So, we took one last trip to the nursery and wandered. As always, Mom chose the flowers she loved, and I gathered herbs to fill holes in my new herb garden. When we got back home, she gave me the plants she’d chosen. They now live in my garden, memories of our last shopping trip together.

Months of long trips to help care for mom became too much. We decided to move her into our home. It was a big decision. Mom and I had always said we wouldn’t do that. When the time came, I was to put her into a care facility. We knew we’d drive each other crazy. But she needed more care than a weekend together could provide or that the others in her life could give her.

And so, Mom moved in with us in September of last year. We set up space for her and spent the fall watching the colors change, And we talked about death and dying. She was frustrated by the lack of support from her doctor about her decision to forego further medical treatment. He left her feeling guilty for her choices. She felt people should be given ALL their options, fully informed, and then honored once they made their decision.

Death is not easy or fast or orderly. She mentioned one day that if she’d chosen dialysis and then gone off of it, she’d be dead in two weeks. Short and sweet. But then she wouldn’t have had the enjoyment of the fall and time together with family.

In the end, she did it her way. She got to die with dignity. She got to make the choices, rely on the medicines that minimized her symptoms, and surrender to the disease process. The last day, I sat with her all day. I finally took a break, and while I was away, she drew her last breath.

The family gathered a few months after Mom passed for a Memorial. That evening I was talking with a cousin’s wife. She expressed frustration about her mother-in-law, not doing enough about her health. I gently said, “Sometimes we have to allow for our loved ones to make their own decisions about life and death.”

She raised her voice in frustration, “She has to live for her children and grandchildren.” It’s a commonly held idea, one that is more about the family and fear of loss than about the family member facing a life that is more and more restrictive.

Can We Make Peace With Death

There have been moments since Mom’s death when I realize I am angry. With all the miracles of modern medicine, we couldn’t save her. But then, did she want to be saved? Something clicked inside of her the year she lost so many. It’s like reaching upwards and finding the pinnacle at the top, knowing it’s the top and sliding off the other side. There was nothing I could have done; no amount of love, no herbs strong enough, no drugs or potions or anything else that would have stopped that slide.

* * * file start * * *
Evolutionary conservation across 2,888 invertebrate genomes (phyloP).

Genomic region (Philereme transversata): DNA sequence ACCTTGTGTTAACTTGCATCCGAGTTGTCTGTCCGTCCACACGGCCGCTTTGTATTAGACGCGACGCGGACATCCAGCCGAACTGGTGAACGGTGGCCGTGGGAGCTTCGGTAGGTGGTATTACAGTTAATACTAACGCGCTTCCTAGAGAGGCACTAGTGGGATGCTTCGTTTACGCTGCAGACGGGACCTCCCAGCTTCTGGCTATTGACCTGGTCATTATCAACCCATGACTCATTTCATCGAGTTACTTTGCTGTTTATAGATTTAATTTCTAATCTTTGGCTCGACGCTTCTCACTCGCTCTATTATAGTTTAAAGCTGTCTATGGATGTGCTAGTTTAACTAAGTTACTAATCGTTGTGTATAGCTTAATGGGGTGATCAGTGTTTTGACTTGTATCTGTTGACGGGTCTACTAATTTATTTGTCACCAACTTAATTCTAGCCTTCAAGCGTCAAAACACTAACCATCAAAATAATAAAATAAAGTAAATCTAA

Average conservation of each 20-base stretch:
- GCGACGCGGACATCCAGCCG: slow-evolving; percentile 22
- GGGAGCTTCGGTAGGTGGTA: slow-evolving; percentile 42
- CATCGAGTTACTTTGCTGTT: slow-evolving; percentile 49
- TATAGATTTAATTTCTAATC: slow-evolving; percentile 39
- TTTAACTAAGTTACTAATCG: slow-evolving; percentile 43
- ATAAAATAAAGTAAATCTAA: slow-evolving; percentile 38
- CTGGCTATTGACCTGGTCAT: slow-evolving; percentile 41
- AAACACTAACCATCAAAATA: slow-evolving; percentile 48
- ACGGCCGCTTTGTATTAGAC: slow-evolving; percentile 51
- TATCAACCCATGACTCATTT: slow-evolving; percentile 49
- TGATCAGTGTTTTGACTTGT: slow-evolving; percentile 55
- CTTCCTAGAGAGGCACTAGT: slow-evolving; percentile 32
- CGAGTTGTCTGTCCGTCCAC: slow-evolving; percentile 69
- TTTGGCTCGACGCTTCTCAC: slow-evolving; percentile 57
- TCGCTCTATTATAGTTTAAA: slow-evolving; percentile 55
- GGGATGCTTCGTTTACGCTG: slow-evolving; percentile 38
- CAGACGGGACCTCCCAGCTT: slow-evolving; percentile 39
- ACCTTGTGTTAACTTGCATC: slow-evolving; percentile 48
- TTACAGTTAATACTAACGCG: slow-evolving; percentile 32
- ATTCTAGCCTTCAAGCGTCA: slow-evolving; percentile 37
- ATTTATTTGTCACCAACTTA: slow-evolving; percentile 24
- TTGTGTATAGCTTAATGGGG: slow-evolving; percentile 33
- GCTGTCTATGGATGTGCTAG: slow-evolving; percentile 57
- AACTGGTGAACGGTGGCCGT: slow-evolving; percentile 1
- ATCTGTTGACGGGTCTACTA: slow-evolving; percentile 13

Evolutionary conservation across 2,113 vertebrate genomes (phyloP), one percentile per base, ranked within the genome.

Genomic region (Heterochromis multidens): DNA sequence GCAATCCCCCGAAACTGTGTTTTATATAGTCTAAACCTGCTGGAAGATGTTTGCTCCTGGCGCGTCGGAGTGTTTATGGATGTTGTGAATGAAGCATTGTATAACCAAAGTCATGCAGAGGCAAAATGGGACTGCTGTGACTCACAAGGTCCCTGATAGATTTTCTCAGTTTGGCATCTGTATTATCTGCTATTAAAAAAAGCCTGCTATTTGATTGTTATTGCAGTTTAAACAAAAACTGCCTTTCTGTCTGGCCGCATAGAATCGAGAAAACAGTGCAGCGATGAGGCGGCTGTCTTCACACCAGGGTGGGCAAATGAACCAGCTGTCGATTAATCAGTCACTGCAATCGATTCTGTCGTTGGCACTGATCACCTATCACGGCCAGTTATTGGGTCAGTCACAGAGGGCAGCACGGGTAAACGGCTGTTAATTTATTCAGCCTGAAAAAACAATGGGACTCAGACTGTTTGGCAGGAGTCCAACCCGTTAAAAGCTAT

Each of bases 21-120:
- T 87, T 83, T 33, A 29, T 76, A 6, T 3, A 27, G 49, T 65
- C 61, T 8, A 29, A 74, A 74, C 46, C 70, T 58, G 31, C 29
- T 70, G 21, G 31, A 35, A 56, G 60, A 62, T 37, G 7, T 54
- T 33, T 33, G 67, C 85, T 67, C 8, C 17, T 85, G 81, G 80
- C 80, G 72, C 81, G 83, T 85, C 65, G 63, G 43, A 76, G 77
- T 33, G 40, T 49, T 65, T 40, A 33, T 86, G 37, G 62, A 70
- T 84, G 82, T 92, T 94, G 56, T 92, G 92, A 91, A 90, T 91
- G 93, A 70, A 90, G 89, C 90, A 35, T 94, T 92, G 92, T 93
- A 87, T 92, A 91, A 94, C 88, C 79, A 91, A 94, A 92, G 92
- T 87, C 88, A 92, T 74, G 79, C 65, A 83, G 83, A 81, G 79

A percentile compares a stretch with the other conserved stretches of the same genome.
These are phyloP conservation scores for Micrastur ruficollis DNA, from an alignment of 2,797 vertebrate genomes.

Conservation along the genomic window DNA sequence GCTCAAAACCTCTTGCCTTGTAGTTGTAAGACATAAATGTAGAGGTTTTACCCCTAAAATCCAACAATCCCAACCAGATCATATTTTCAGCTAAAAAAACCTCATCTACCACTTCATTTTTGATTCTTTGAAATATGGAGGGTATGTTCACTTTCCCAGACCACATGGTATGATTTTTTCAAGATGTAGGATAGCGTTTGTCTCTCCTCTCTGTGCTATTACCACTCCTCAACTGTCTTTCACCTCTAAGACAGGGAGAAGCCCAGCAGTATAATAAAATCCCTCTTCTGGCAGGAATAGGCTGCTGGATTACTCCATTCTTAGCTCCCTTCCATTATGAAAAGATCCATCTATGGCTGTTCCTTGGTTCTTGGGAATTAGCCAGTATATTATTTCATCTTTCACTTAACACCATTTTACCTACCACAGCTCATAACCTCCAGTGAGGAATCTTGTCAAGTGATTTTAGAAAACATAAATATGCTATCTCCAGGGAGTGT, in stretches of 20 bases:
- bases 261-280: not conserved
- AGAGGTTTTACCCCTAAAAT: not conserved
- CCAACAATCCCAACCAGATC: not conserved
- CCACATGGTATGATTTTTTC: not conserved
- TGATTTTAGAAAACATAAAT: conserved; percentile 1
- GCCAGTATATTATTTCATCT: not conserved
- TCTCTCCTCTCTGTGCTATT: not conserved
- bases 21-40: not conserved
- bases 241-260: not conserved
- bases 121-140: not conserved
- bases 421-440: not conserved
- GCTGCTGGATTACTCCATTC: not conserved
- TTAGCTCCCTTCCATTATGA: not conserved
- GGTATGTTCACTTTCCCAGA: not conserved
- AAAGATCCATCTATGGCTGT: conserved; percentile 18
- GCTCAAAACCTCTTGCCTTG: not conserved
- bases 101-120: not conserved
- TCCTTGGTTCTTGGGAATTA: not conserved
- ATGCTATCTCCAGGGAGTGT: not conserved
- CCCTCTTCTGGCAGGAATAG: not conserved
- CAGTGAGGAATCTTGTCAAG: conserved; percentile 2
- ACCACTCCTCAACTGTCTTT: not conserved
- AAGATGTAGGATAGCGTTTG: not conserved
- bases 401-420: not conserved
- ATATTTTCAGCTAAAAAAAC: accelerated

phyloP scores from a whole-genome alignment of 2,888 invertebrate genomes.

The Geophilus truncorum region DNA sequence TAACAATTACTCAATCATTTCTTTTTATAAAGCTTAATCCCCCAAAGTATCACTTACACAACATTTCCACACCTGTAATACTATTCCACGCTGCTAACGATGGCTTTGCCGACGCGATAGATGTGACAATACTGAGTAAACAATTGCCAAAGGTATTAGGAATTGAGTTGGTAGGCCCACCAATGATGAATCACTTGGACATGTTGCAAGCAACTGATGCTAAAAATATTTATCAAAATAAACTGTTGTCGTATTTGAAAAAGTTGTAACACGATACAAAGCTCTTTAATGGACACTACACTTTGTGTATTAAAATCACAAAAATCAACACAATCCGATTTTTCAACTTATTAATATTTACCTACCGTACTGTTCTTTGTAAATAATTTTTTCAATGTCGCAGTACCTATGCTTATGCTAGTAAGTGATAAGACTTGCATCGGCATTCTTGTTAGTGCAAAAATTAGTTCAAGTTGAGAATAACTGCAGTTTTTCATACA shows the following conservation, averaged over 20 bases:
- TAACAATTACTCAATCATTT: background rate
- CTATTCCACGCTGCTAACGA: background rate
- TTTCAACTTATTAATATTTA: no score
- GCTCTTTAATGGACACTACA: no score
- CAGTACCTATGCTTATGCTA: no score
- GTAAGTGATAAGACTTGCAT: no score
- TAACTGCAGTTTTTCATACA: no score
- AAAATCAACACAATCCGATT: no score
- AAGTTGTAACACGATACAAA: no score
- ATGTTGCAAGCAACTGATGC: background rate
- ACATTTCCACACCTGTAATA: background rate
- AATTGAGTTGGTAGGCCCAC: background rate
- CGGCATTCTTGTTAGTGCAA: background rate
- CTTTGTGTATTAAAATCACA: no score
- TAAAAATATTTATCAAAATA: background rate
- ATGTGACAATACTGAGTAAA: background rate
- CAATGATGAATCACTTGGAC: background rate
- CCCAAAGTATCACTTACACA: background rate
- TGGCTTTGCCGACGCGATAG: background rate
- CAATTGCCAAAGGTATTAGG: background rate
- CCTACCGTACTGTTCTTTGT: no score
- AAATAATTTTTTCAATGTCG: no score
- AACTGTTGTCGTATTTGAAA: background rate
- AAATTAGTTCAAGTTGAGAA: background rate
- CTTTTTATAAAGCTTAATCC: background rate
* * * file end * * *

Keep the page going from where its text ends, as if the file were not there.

Jason reached the same place. He knew it was his time. His mental illness had caused him to make some bad choices he could no longer tolerate. Can I accept the giving in, the release, the letting go for both of them and not have it be anything to do with me or my failure in loving or giving?

Where are the edges? Where are the boundaries of what is acceptable? For some, my mom’s choice to not fight the disease to the very end is not acceptable. For others, not giving my dog a surgery that might help her back was a wrong decision. And, can we allow my son, amid deep depression, the dignity of ending a life that was too painful and filled with regrets and possible harm to another? Where are the limits on life and death? And, can we choose for another?

“Here’s to the dead.” My cousin toasted. It would be our celebratory toast all evening after Mom’s memorial service. At this point, we are rapidly becoming the older generation. I know for myself, I want choices. I want to hear what is possible with medicine and what happens if I choose to move to my end peacefully and quietly. And, I want those around me to be at peace with my decisions as I face my dance with death.

“When I’m not here, remember sitting here loving and being loved. Know that my love is always with you. Please remember to have fun. I can remember as a child being shushed because some one had died. So the rest of the world was to be quiet. Forget that. Remember laughter is ok. All my love, Grandma.”

By Victoria Polmatier on August 16, 2019.

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Exported from Medium on January 2, 2022.

Photo by Jason Williard (1983–2016); Used by permission